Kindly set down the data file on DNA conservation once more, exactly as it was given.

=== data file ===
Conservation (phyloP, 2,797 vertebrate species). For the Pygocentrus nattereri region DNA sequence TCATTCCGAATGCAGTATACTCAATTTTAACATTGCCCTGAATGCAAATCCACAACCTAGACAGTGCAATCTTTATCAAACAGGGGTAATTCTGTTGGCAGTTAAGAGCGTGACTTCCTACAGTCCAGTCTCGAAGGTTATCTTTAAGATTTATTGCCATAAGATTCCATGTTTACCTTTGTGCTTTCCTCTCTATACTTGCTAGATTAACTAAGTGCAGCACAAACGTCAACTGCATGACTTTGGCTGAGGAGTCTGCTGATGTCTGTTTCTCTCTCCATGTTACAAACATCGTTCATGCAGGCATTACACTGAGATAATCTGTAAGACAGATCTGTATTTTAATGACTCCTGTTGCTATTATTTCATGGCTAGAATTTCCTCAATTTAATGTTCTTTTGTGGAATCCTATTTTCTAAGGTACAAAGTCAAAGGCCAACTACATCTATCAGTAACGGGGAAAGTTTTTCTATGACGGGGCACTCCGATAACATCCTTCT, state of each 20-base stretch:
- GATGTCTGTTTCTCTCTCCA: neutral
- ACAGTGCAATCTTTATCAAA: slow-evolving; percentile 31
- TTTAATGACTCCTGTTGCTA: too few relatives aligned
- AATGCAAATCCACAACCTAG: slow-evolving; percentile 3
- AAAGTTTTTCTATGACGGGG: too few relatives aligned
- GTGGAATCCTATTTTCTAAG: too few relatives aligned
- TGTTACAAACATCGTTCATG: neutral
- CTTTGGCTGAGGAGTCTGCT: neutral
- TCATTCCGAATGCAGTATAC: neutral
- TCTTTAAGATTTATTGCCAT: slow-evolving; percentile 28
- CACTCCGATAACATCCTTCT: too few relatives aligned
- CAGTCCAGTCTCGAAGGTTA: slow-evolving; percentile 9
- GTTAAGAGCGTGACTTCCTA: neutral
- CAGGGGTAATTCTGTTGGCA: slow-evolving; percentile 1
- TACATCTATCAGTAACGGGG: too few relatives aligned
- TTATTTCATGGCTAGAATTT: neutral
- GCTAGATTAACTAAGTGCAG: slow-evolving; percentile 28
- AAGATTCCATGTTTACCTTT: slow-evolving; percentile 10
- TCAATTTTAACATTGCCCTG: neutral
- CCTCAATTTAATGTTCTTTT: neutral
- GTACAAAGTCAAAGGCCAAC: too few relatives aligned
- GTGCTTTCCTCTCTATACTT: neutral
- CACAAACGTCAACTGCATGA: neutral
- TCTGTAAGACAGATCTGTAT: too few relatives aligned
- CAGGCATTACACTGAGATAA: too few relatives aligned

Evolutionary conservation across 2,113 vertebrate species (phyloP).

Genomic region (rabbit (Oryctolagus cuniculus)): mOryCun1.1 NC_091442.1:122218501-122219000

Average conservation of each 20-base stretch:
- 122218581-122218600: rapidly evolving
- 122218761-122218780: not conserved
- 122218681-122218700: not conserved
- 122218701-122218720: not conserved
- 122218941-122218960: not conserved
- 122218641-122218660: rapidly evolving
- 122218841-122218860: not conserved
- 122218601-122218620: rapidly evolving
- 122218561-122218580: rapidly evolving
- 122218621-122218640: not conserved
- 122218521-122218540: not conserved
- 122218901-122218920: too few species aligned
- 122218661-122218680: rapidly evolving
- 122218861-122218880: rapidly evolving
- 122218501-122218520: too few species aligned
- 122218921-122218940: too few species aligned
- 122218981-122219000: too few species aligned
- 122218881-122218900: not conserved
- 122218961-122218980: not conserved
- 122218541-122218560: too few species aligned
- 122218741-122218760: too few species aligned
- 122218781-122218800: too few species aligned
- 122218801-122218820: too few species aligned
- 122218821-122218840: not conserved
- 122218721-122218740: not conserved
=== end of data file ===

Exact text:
Conservation (phyloP, 2,797 vertebrate species). For the Pygocentrus nattereri region DNA sequence TCATTCCGAATGCAGTATACTCAATTTTAACATTGCCCTGAATGCAAATCCACAACCTAGACAGTGCAATCTTTATCAAACAGGGGTAATTCTGTTGGCAGTTAAGAGCGTGACTTCCTACAGTCCAGTCTCGAAGGTTATCTTTAAGATTTATTGCCATAAGATTCCATGTTTACCTTTGTGCTTTCCTCTCTATACTTGCTAGATTAACTAAGTGCAGCACAAACGTCAACTGCATGACTTTGGCTGAGGAGTCTGCTGATGTCTGTTTCTCTCTCCATGTTACAAACATCGTTCATGCAGGCATTACACTGAGATAATCTGTAAGACAGATCTGTATTTTAATGACTCCTGTTGCTATTATTTCATGGCTAGAATTTCCTCAATTTAATGTTCTTTTGTGGAATCCTATTTTCTAAGGTACAAAGTCAAAGGCCAACTACATCTATCAGTAACGGGGAAAGTTTTTCTATGACGGGGCACTCCGATAACATCCTTCT, state of each 20-base stretch:
- GATGTCTGTTTCTCTCTCCA: neutral
- ACAGTGCAATCTTTATCAAA: slow-evolving; percentile 31
- TTTAATGACTCCTGTTGCTA: too few relatives aligned
- AATGCAAATCCACAACCTAG: slow-evolving; percentile 3
- AAAGTTTTTCTATGACGGGG: too few relatives aligned
- GTGGAATCCTATTTTCTAAG: too few relatives aligned
- TGTTACAAACATCGTTCATG: neutral
- CTTTGGCTGAGGAGTCTGCT: neutral
- TCATTCCGAATGCAGTATAC: neutral
- TCTTTAAGATTTATTGCCAT: slow-evolving; percentile 28
- CACTCCGATAACATCCTTCT: too few relatives aligned
- CAGTCCAGTCTCGAAGGTTA: slow-evolving; percentile 9
- GTTAAGAGCGTGACTTCCTA: neutral
- CAGGGGTAATTCTGTTGGCA: slow-evolving; percentile 1
- TACATCTATCAGTAACGGGG: too few relatives aligned
- TTATTTCATGGCTAGAATTT: neutral
- GCTAGATTAACTAAGTGCAG: slow-evolving; percentile 28
- AAGATTCCATGTTTACCTTT: slow-evolving; percentile 10
- TCAATTTTAACATTGCCCTG: neutral
- CCTCAATTTAATGTTCTTTT: neutral
- GTACAAAGTCAAAGGCCAAC: too few relatives aligned
- GTGCTTTCCTCTCTATACTT: neutral
- CACAAACGTCAACTGCATGA: neutral
- TCTGTAAGACAGATCTGTAT: too few relatives aligned
- CAGGCATTACACTGAGATAA: too few relatives aligned

Evolutionary conservation across 2,113 vertebrate species (phyloP).

Genomic region (rabbit (Oryctolagus cuniculus)): mOryCun1.1 NC_091442.1:122218501-122219000

Average conservation of each 20-base stretch:
- 122218581-122218600: rapidly evolving
- 122218761-122218780: not conserved
- 122218681-122218700: not conserved
- 122218701-122218720: not conserved
- 122218941-122218960: not conserved
- 122218641-122218660: rapidly evolving
- 122218841-122218860: not conserved
- 122218601-122218620: rapidly evolving
- 122218561-122218580: rapidly evolving
- 122218621-122218640: not conserved
- 122218521-122218540: not conserved
- 122218901-122218920: too few species aligned
- 122218661-122218680: rapidly evolving
- 122218861-122218880: rapidly evolving
- 122218501-122218520: too few species aligned
- 122218921-122218940: too few species aligned
- 122218981-122219000: too few species aligned
- 122218881-122218900: not conserved
- 122218961-122218980: not conserved
- 122218541-122218560: too few species aligned
- 122218741-122218760: too few species aligned
- 122218781-122218800: too few species aligned
- 122218801-122218820: too few species aligned
- 122218821-122218840: not conserved
- 122218721-122218740: not conserved